Chris Bettles:
21:59
Yes, so I think setting an example of integrity is the important bit out of the question that you've asked. Because my understanding is that we can tell our kids whatever we want but, ultimately, they will mirror you - whether they want to or not.  Or they think they are, or not. And I think that, that's not to say that people will always copy their parents in every way. You know, there are great examples of children that have gone on to live very different lives to their parents, and to the better often. It's not that it's impossible. But, ultimately, they will pick up on a lot of what you do. They will watch you more closely than anyone else in the world, and they will imitate you, and your behaviours, and your coping strategies, and your decisions, and often your, kind of, ethical framework. You know, they will be doing that. I mean, I remember hearing ... someone said to me recently that your inner voice is, in part, the voice of your parents. And I thought, 'Well, that's an interesting thing.' And I've started paying attention to, you know, the things that I hear in my head and I think, 'Oh god, yeah, that is my mum. That is my dad.' So, I think we do have a responsibility to set an example of integrity. I think, having recently become a parent - my daughter's 10 months old - I think, recently becoming a parent you also feel a sudden pressure, too, as well. You know, someone's watching and you're responsible for another life, another human being that is going to be behaving in certain ways. I think also, however, it's really important not to judge ourselves too harshly. I think it's really easy to become ... to feel a lot of shame around the things that we wish we could do better, particularly when it comes to being a parent. And I think having a really strong sense of, you know, trying to do our best and really continuing to do that. And being able to accept our own flaws and our own limitations is a really important part of that process, as well.
Kim Forrester:
24:13
That's very powerful. And just before we move on, I just reminded myself of a story I heard many years ago. A father and his young daughter were buying tickets for an entertainment fairground, or what have you, and under seven was free. And the gentleman said, 'Oh, my daughter just turned seven last week.' And the ticket holder said to the gentleman, 'Well, why did you tell me? I wouldn't have known the difference.' And the father replied, 'No, but my daughter would have.'  
Chris Bettles:
24:43
That's brilliant.
Kim Forrester:
24:43
And I think that's a really powerful example of the kind of integrity that we can demonstrate; that we can set an example for, for our children. Final question, Chris, and this is one that I ask every guest on the Eudaemonia podcast. Can you perhaps recommend a morning reminder - so this could be a daily ritual or practice, perhaps an affirmation - that can help my listeners anchor their daily actions and choices in a sense of integrity?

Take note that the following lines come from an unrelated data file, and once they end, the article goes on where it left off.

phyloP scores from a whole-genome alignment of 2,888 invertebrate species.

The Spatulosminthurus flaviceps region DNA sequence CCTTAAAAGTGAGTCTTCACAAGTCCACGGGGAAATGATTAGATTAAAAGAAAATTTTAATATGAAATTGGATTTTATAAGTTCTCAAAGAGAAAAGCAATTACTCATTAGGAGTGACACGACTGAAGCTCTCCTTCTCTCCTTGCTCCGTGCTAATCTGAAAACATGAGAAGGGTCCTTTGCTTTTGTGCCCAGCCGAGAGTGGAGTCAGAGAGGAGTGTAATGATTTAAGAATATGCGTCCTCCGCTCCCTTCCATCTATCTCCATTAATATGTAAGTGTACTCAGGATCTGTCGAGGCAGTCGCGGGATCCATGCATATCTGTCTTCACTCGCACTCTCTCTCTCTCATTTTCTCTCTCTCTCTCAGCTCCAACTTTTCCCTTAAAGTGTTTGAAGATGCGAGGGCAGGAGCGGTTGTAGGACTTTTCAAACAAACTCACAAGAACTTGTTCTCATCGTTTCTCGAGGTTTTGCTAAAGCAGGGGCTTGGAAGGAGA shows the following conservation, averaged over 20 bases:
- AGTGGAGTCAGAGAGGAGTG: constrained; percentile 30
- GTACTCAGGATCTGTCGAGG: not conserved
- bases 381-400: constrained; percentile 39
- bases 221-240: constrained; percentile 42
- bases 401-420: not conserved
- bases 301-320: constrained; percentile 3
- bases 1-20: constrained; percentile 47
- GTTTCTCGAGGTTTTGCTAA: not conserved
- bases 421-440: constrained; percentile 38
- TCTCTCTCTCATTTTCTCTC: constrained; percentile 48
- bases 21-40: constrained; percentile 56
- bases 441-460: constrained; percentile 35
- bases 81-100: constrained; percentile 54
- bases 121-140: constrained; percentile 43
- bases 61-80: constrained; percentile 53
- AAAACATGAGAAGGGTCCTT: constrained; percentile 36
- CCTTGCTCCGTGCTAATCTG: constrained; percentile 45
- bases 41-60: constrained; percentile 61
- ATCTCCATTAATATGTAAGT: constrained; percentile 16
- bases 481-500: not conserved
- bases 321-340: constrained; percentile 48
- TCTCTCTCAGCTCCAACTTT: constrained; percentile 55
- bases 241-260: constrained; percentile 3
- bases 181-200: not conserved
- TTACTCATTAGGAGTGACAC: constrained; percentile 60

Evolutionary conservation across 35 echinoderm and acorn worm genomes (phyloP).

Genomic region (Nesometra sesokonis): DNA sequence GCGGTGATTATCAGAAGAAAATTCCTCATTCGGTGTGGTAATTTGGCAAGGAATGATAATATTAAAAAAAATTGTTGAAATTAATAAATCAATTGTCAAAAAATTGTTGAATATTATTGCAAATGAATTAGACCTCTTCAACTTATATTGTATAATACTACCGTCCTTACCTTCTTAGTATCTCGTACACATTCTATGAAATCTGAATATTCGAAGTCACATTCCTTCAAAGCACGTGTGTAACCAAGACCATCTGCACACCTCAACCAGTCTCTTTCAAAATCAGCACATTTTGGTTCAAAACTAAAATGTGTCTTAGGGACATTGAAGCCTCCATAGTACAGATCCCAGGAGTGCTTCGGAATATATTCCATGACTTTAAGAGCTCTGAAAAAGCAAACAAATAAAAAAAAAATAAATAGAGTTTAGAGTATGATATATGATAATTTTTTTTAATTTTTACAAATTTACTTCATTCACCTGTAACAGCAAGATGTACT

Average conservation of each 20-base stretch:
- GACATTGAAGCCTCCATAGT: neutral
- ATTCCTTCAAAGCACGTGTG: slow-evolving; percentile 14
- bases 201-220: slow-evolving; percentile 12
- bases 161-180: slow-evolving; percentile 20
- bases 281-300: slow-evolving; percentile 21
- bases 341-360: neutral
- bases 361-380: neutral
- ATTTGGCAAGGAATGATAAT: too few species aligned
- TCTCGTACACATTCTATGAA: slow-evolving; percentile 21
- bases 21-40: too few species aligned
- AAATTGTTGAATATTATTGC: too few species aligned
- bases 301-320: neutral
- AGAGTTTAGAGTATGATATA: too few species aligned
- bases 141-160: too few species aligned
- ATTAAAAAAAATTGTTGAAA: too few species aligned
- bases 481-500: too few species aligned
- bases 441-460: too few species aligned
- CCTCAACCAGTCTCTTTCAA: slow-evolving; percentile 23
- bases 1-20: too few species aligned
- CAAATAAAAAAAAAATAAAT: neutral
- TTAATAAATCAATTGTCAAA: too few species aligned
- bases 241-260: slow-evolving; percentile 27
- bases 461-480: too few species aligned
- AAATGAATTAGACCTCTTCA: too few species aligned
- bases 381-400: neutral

Chris Bettles:
25:14
Yeah, this is an interesting one. Okay, so it is with integrity that I fully acknowledge that I'm rubbish at sticking to a particular routine.  I really wish there was one that I had found that continued to work forever. I think, if I was to speak quite broadly, I would say that, it's great to take time and to just, literally, give you space to do nothing. Which, as someone who runs his own company and has a young - very young - child, is far easier said than done. But just, yeah, just taking ... even if it's just a few moments to clear your mind a bit. I mean, I've practised meditation before, I've practised yoga before, for quite a while. I also went through a daily process called the Wim Hof Method, which involves breathing, meditation and exercise, and exposure to cold, actually. I've done many of these different things and they've all helped me. And I think that they do give you time to just pause the, kind of, busy mind that is all about doing and all about thinking, and help you, kind of, go back into being a bit more. And, I think from that place we're able to make better decisions when it comes to acting with integrity. But that said, I'm not going to recommend any specific practice. Because what I've found myself is that, really, I don't think there is any one. I think, I mean the ones that I've mentioned - meditation, yoga, the Wim Hof Method - you know, all these things can be really beneficial. Exercise could be really beneficial. But I think it really does depend on the person. I think what's important is that you find what works best for you, at any point in time - and that may change and that's okay - in order to help you do that.
Kim Forrester:
27:12
That was precisely the value I saw in your answer there, actually. I thought, there are some of us, if we're living with integrity, who simply cannot stick to the same routine over and over. So I actually adore the answer that you gave us there, Chris. Chris Bettles, how do people find you, and how do they find out about If Not Now?
Chris Bettles:
27:31
Great question. So, If Not Now is www.ifnotnowdigital.co.uk. We are just in the process of changing how we position ourselves slightly. We're going to be referring to ourselves as 'digital activists' more than digital marketers, because for just the simple reason, it sounds a lot better and also more accurately aligns with what we do. You can find me on Twitter at @chrisbettles1. You can also find me on Instagram @chrisifnotnow, and if you want to drop me an email, then chris@ifnotnowdigital.co.uk.
Kim Forrester:
28:07
Chris, I'm incredibly grateful to you for giving your time, your wisdom, your insights about integrity today. Thank you so much for being part of the Eudaemonia podcast.
Chris Bettles:
28:16
Thank you so much, Kim. I really, really appreciate it. It's been an honour to be on.
Kim Forrester:
28:20
American businessman W. Clement Stone once said, 'Have the courage to say no. Have the courage to face the truth. Do the right thing because it is right. These are the magic keys to living your life with integrity.' You have been listening to the Eudaemonia podcast. If you'd like to learn more about how to live a truly flourishing life, please subscribe and check out www.eudaemoniapod.com for more inspiring episodes. I'm Kim Forrester. Until next time, be well, be kind to yourself and live each day with integrity.